Timber Harvest Planning Using GIS
- File Size:
- 14.32 MB
- File Type:
- GIS Level:
- Geographic Scale:
- Target Audience:
- Higher Ed
Where should timber harvest occur, and how will it affect wildlife?
Forest and wildlife managers must work together to ensure that forest management practices are meeting timber and wildlife goals. Harvesting timber provides an important resource for commodities such as paper, plywood, furniture, and many others. Harvesting timber also affects wildlife. Habitat for some species may be enhanced, while habitat conditions for other species may be temporarily diminished or lost. Forests are always changing in space and time due to harvesting and natural disturbances such as windthrow or fires.
Therefore, it is extremely useful for managers to understand how these changes might impact production or wildlife habitat. In this lab, students will determine the spatial location of timber harvest and predict how the proposed harvest will affect habitat conditions for ruffed grouse (Bonasa umbellus).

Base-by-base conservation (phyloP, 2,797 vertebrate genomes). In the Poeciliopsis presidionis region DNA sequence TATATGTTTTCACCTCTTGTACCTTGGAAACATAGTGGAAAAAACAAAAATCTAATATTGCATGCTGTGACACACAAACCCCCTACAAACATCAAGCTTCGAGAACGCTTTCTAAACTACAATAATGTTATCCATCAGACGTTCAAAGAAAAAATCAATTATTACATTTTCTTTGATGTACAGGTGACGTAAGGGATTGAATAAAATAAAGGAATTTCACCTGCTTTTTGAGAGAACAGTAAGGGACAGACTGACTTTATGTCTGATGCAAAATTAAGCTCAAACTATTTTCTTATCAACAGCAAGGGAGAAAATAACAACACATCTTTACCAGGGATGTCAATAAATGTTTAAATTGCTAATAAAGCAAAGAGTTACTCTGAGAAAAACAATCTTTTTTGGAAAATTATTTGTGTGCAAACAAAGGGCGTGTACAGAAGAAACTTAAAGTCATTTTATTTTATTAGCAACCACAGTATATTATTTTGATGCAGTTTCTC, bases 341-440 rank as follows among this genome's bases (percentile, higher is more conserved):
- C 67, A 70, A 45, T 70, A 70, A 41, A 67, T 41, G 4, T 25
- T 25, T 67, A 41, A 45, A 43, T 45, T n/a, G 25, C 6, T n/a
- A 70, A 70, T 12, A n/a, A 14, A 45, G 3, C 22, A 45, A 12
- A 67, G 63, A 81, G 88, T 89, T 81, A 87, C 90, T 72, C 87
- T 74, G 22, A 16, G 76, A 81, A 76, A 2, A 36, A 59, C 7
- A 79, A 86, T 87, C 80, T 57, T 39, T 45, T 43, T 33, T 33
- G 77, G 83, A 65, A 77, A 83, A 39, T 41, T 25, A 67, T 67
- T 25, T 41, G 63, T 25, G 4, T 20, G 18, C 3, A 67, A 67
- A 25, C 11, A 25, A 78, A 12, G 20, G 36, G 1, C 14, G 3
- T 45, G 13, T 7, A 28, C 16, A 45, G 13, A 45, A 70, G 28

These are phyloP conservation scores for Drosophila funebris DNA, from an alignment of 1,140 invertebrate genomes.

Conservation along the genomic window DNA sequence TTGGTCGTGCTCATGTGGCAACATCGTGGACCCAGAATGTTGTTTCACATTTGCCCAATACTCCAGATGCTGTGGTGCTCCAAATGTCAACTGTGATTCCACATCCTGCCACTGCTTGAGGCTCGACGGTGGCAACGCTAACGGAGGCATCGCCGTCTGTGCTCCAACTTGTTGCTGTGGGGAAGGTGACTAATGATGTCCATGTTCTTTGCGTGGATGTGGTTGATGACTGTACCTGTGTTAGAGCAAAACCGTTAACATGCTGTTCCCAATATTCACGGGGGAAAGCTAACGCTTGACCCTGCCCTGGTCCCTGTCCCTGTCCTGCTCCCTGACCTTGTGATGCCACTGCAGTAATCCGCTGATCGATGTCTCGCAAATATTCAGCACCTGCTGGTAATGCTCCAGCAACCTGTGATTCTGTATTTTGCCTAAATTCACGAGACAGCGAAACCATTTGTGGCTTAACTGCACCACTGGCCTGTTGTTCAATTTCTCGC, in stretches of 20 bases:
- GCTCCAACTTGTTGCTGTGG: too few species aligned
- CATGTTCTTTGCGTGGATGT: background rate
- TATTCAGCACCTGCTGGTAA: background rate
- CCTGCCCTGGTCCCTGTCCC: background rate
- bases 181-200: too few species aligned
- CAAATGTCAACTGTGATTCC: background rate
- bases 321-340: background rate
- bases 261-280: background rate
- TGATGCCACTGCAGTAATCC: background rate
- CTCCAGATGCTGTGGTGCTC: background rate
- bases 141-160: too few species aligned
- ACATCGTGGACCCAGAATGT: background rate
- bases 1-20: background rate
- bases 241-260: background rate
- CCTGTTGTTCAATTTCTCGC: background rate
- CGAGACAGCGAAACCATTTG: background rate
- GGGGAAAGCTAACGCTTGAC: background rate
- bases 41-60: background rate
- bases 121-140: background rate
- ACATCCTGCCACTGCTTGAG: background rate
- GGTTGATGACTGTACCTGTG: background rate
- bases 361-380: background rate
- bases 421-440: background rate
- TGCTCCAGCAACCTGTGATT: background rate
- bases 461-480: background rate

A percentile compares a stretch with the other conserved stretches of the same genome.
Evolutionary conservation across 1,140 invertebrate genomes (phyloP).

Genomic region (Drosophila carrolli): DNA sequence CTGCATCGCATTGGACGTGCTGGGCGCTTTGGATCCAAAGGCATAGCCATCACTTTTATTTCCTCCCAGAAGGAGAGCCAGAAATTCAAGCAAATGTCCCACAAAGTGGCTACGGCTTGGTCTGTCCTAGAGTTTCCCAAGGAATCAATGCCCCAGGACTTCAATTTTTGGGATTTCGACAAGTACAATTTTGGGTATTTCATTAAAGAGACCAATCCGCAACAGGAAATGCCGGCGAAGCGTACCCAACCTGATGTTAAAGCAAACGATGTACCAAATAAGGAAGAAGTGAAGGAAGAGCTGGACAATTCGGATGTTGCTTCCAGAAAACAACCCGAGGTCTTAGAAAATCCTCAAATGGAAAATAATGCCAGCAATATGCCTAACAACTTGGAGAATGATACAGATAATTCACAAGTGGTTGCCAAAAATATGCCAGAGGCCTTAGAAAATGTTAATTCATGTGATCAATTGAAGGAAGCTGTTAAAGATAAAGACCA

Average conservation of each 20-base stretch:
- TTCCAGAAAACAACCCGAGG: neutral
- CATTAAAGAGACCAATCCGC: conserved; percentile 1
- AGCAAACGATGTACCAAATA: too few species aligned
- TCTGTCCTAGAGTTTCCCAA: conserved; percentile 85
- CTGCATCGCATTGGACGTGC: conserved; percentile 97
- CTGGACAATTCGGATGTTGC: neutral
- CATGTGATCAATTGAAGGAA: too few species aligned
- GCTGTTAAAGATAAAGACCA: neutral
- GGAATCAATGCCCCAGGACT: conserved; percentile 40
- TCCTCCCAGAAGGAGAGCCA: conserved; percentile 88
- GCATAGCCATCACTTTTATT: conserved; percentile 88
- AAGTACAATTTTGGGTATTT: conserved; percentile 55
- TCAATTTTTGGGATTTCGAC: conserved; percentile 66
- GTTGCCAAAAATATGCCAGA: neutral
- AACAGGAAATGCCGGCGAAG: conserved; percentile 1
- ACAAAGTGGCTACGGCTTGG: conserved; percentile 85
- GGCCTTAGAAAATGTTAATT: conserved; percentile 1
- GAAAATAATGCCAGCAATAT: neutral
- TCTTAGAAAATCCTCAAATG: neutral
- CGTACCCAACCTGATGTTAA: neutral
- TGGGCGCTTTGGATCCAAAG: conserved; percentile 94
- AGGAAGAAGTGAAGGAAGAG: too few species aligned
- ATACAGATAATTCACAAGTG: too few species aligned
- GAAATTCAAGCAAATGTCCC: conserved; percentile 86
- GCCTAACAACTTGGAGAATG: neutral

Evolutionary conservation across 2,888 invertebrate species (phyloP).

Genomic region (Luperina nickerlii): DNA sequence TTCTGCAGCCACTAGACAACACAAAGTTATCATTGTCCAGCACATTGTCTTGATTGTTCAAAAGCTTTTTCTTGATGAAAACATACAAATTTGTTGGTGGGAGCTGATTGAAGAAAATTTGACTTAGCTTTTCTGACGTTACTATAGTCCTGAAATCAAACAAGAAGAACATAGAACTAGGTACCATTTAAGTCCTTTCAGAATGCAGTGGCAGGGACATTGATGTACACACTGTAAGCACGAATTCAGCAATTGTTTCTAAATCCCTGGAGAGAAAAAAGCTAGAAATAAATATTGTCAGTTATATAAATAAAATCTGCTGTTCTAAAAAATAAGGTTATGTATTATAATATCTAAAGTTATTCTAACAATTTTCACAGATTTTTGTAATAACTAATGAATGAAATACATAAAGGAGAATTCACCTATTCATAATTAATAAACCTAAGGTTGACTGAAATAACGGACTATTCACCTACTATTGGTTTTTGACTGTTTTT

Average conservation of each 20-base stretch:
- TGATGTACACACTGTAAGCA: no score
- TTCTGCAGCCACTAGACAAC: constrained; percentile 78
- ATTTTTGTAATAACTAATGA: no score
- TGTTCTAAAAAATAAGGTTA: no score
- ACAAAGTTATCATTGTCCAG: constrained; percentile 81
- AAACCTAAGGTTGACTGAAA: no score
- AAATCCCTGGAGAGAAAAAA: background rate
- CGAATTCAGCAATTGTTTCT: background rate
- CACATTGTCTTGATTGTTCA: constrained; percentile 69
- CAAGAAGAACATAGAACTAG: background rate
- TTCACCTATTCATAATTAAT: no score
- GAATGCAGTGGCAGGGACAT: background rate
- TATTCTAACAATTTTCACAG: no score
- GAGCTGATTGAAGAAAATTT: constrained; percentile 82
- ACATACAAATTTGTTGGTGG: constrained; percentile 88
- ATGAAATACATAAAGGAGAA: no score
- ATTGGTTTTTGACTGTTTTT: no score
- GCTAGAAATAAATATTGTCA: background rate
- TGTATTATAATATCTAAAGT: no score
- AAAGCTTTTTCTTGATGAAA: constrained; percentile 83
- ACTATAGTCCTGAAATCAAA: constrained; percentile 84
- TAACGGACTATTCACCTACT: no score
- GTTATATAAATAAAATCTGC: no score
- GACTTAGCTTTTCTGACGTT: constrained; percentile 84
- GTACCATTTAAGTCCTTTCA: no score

The physical location is in Michigan's western Upper Peninsula, but the processes used to answer the spatial question are applicable to any area where timber harvesting occurs.
TIME TO COMPLETE THE LAB
This activity should take approximately two hours.
This exercise is intended for introductory- or intermediate-level students with some background in GIS.
DATA USED IN THIS LAB
Forest_stands: Forest stand boundaries for study area (vector, shapefile)
Rivers_streams: Rivers and streams (vector, shapefile)
Geographic coordinate system: GCS_North_American_1927
This lesson is part of the Spatialabs collection.
Keywords: forestry; habitat; land-use planning; Michigan; timber harvest; wildlife; vector; attribute queries; location queries; joining tables; field calculator; creating layouts